Stretcher 303


A doctor once told me life mattered little if one did not die with dignity.

“Forget about being a hero or having a golden plaque on your grave, highlighting what a wonderful person you were,” he swatted the disappointment away with his hands. He combed his mustache with his index and thumb then fixed his eyeglasses. He exhaled, “it’s not that. I’ve seen it enough to understand it’s not that. By time you’re buried, no one remembers you.”

I didn’t reply. My gestures did. He smirked.

“Confusing?” I nodded. Good salespeople just nod along. “Everybody remembers the you before death, right? Good. Everybody remembers the death: the heart attack, the car crash, the quiet gasp in the middle of the night. I could go on, but neither of us wants to. But after death, we don’t remember much. And it’s fine. That’s what we are meant to do.”

And so, as his voice turned into a muffled mumble, I started thinking back. I thought about my brother and his best friend, Kyle. Back in ninth grade, there was a party in Kyle’s house. Booze, weed, a thumping bass. Kyle was a bit of both: high and drunk, cruzado we call it in my country (crossed senses). He got up and told everybody he was going to take a shower. They all laughed.

Seconds later, Kyle pulled the trigger on himself. My brother once described the sound as cracking a coconut with meat inside.

What happened next? I don’t want to remember. My brother doesn’t want to. He remembers Kyle the friend. He remembers opening the door and finding him–I know because of the recurring nightmares for the following years–but he doesn’t remember Kyle after he died. He doesn’t remember Kyle, the friend who betrayed him, because he doesn’t want to. Nobody does.

“And that’s why, Bernard, death is just as valuable as life,” he said.

“How do you want to go, doc?” I asked. He nodded, just once, and smiled with accomplishment.

“A small room, just my family, no rush, no stress, nothing. Just relief.” he said. Far too young to think about death, far too experienced to get away from it, at forty-four he’d probably seen more death than all my family put together. “No rain, no weather, no cold air, I hate cold air. Just four walls, a floor, a roof and silence.”

And so, there I was, in the country’s second biggest hospital, five minutes to seven a.m., just minutes away from fixing the orthopedic operating table. Once I had finished, I walked out to a long hallway that led to the exit. The disgusting radioactive green used in the walls drained my energy, as it always did, and the fluorescent lights hummed loudly. Then cold air seeped into my pants and tickled up my legs.

Damn, doc, you were right.

I turned to my right after reaching the corner and stopped. I gasped but no one saw me; I was alone. Just me and stretcher 303. There was a white sheet resting over a lump of branches and cylinders, a patch of gray hair peeked from the top and nothing moved. I shook it off. It’s just a hospital. Someone would come.

At three thirty in the afternoon I got a call from a close friend in the hospital; I’d left my tool belt. I rushed back to reclaim what was mine. So happy to see all my tools in place, I completely forgotten about the corner. Again I stopped. There he was, 303.

To my right, no one. To my left, no one. Just the speaker in the corner: Operating Room assistant to the third floor. Operating Room assistant to the third floor. I inched closer, peeking about like a shoplifter eyeing its bounty, until I reached the foot of the bed.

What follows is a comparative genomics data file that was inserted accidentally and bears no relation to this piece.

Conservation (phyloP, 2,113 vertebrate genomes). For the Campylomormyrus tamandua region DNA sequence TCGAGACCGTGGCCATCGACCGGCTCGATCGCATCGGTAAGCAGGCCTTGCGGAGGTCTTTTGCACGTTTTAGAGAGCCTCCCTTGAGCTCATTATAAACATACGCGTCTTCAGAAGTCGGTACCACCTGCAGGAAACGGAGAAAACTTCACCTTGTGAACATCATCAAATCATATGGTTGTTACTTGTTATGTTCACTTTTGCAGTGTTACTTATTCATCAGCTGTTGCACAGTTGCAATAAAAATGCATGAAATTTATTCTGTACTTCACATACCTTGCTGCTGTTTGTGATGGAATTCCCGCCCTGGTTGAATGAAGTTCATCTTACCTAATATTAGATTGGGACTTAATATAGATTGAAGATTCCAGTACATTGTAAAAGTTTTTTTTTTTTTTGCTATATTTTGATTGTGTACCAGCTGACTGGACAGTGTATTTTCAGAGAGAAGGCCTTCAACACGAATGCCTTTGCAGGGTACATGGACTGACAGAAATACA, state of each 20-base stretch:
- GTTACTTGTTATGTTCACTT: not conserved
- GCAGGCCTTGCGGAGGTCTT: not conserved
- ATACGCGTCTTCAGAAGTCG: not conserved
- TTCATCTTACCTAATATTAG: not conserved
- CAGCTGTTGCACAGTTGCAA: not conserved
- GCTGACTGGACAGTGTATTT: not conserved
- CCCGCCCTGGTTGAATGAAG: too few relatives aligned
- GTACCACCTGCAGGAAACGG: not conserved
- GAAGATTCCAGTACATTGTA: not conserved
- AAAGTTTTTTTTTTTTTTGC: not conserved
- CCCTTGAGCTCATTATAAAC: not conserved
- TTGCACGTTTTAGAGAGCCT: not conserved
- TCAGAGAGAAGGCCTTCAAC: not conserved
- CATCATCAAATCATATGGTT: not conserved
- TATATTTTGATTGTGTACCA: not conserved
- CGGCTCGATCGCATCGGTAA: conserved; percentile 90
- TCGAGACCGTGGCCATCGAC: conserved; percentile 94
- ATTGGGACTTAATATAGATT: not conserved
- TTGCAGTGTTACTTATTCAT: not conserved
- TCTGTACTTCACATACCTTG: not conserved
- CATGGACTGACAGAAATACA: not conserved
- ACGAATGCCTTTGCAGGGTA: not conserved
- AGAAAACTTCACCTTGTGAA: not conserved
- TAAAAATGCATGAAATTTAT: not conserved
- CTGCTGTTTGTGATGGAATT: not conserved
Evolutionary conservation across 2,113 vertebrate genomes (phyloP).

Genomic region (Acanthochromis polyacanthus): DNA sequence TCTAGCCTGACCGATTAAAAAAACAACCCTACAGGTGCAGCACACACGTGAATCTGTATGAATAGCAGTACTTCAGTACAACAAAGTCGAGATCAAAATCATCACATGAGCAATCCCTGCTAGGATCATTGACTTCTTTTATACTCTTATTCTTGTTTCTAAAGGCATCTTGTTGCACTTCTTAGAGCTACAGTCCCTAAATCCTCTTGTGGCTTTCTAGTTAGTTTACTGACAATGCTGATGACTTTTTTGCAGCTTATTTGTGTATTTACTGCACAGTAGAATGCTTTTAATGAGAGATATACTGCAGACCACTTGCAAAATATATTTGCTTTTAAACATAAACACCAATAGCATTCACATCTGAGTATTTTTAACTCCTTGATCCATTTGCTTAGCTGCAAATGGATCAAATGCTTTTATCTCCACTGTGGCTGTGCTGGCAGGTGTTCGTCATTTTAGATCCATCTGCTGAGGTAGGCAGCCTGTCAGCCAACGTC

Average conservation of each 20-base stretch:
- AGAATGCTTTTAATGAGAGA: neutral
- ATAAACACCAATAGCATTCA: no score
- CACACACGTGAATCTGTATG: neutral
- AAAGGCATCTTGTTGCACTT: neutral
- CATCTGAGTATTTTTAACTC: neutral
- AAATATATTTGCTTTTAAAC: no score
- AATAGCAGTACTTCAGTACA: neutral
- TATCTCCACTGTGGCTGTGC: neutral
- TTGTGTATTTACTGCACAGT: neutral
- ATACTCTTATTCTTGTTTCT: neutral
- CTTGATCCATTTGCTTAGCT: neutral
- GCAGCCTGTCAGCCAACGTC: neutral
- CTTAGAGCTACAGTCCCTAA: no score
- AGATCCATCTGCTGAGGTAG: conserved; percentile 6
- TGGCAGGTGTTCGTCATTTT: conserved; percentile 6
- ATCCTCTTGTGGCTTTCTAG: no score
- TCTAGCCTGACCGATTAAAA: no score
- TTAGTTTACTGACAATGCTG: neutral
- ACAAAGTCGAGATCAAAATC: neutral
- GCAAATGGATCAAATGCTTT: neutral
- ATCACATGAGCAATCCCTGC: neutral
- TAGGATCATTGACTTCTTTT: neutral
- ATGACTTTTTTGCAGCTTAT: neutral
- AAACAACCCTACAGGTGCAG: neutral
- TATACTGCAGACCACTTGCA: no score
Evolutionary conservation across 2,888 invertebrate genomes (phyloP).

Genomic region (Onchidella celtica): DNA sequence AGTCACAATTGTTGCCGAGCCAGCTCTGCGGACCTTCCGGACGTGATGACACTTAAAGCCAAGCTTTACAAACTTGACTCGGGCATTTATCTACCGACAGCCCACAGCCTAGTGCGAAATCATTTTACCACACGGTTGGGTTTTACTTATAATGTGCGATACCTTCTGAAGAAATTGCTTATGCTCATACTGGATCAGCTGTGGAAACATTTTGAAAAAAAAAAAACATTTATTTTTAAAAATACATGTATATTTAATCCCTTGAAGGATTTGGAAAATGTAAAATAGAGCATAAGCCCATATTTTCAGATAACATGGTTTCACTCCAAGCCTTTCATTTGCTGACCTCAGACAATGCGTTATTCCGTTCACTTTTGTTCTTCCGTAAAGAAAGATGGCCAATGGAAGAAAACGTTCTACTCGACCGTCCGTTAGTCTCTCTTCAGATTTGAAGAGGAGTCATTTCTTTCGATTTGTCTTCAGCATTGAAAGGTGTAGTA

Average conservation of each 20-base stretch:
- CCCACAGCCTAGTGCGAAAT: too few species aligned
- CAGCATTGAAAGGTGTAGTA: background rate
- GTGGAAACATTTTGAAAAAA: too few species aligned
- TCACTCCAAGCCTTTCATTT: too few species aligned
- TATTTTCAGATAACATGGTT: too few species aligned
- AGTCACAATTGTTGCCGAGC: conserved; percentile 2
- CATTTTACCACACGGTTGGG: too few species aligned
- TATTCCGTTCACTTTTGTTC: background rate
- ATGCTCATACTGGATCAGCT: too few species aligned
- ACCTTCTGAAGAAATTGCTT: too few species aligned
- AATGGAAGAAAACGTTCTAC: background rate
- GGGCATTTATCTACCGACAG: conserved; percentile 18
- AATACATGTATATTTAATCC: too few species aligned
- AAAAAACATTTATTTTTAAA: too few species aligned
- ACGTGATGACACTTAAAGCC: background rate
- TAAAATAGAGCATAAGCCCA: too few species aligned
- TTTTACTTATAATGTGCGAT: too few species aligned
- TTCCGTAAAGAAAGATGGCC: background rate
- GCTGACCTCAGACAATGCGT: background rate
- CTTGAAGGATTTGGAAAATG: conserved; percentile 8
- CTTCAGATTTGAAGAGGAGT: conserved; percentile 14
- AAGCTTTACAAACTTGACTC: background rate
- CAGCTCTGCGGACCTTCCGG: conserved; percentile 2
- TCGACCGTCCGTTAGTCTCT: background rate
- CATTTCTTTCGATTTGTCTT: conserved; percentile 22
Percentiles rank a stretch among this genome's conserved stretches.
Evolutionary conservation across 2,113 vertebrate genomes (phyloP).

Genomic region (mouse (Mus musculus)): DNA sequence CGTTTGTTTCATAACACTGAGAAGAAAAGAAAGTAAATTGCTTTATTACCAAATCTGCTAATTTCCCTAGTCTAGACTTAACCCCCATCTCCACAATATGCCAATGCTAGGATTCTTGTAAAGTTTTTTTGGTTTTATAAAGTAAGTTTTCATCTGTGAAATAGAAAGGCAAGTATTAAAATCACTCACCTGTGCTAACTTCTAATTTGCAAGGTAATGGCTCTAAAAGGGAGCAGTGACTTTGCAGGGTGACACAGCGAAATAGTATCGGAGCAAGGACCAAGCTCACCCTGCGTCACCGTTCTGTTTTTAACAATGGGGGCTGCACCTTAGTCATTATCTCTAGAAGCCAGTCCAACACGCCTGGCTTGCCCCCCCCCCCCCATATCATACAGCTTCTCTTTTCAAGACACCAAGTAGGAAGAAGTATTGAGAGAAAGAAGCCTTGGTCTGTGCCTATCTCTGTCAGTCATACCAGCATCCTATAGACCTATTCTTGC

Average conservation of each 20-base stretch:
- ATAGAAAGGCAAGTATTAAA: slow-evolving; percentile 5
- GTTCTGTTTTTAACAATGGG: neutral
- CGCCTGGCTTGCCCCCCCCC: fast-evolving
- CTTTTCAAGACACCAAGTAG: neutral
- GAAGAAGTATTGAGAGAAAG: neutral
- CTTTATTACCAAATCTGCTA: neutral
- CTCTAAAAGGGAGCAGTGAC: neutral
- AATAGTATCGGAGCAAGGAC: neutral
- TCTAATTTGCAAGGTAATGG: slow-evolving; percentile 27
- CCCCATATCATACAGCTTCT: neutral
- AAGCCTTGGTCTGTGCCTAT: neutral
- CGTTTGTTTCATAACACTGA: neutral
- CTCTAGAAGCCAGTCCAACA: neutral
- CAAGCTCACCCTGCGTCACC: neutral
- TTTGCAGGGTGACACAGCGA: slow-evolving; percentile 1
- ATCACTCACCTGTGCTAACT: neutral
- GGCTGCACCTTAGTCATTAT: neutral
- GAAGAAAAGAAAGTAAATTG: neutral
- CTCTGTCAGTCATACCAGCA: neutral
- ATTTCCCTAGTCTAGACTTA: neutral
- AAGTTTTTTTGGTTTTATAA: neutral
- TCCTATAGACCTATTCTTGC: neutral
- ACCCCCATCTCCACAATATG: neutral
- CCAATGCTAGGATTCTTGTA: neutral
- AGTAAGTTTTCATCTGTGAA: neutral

Name: Unknown.

Last Name: Unknown.

I don’t know but at that moment I had the urged to photograph him. I knew I couldn’t: it’s against the law. So I checked around again and pulled out my notebook and a pen. I sketched it rapidly.

Damn, Doc, you were right. I never want to be stretcher 303.

 

A lonely body

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Sleeping beauty:


Hospitals will drain your energy away.

If it’s not the surrounding death, nor the bleach-meets-blood-and-body-odors stench, it’s the pace, the stress and the diet consisting of mainly vending machines and soda, lots and lots of soda.

Keeping the engine running in this environment is nothing short of difficult, almost miraculous. It sounds as though I’m exaggerating but I’m not. Just last week I meet a forty-year-old orthopedist who arrived at our company to show his gratitude towards the owner and the great German stents we sell.

An orthopedist thanking us for stents? That’s as weird as a computer engineer thanking BMW for great brakes.

There was only one reason: even at forty, stents can be necessary.

Stents are tiny meshes introduced into fluid conducts (the urethra, veins or arteries) to expand them and allow for stronger flow. They can fix irregular flow to the kidneys, urinary insufficiency, even the esophagus!

But this case called for coronary stents. That’s right! Such was the wear and tear on his body, the stress, the diet, the oblivious cholesterol piling up, the lack of sleep after hours on end working and the irregular physical activity, that he ended up with a triple stent insertion.

At forty? That just doesn’t sound right.

So, it is best to make do with what one’s got. Take this example: about two months ago I met a doctor, probably about fifty, that was as fit as a tiger. How did he do it? Pretty simple.

With four things:

– Never use the elevator. Stairs are your friend.

– If it’s wrapped, then it’s not good for you.

– Dunk yourself in a pot of imaginary oil, so that all worries slip away.

But there was one thing he didn’t tell me. I came to find it out later. He sleeps and sleeps regularly.

And then it hit me: we are told that driving while tired is just as dangerous as driving drunk. Doctors spend over thirty hours straight working, between watches and shifts and emergencies and such. Isn’t being a doctor while tired just as dangerous?

I understand doctors and healthcare professionals are valuable. But our lives also are.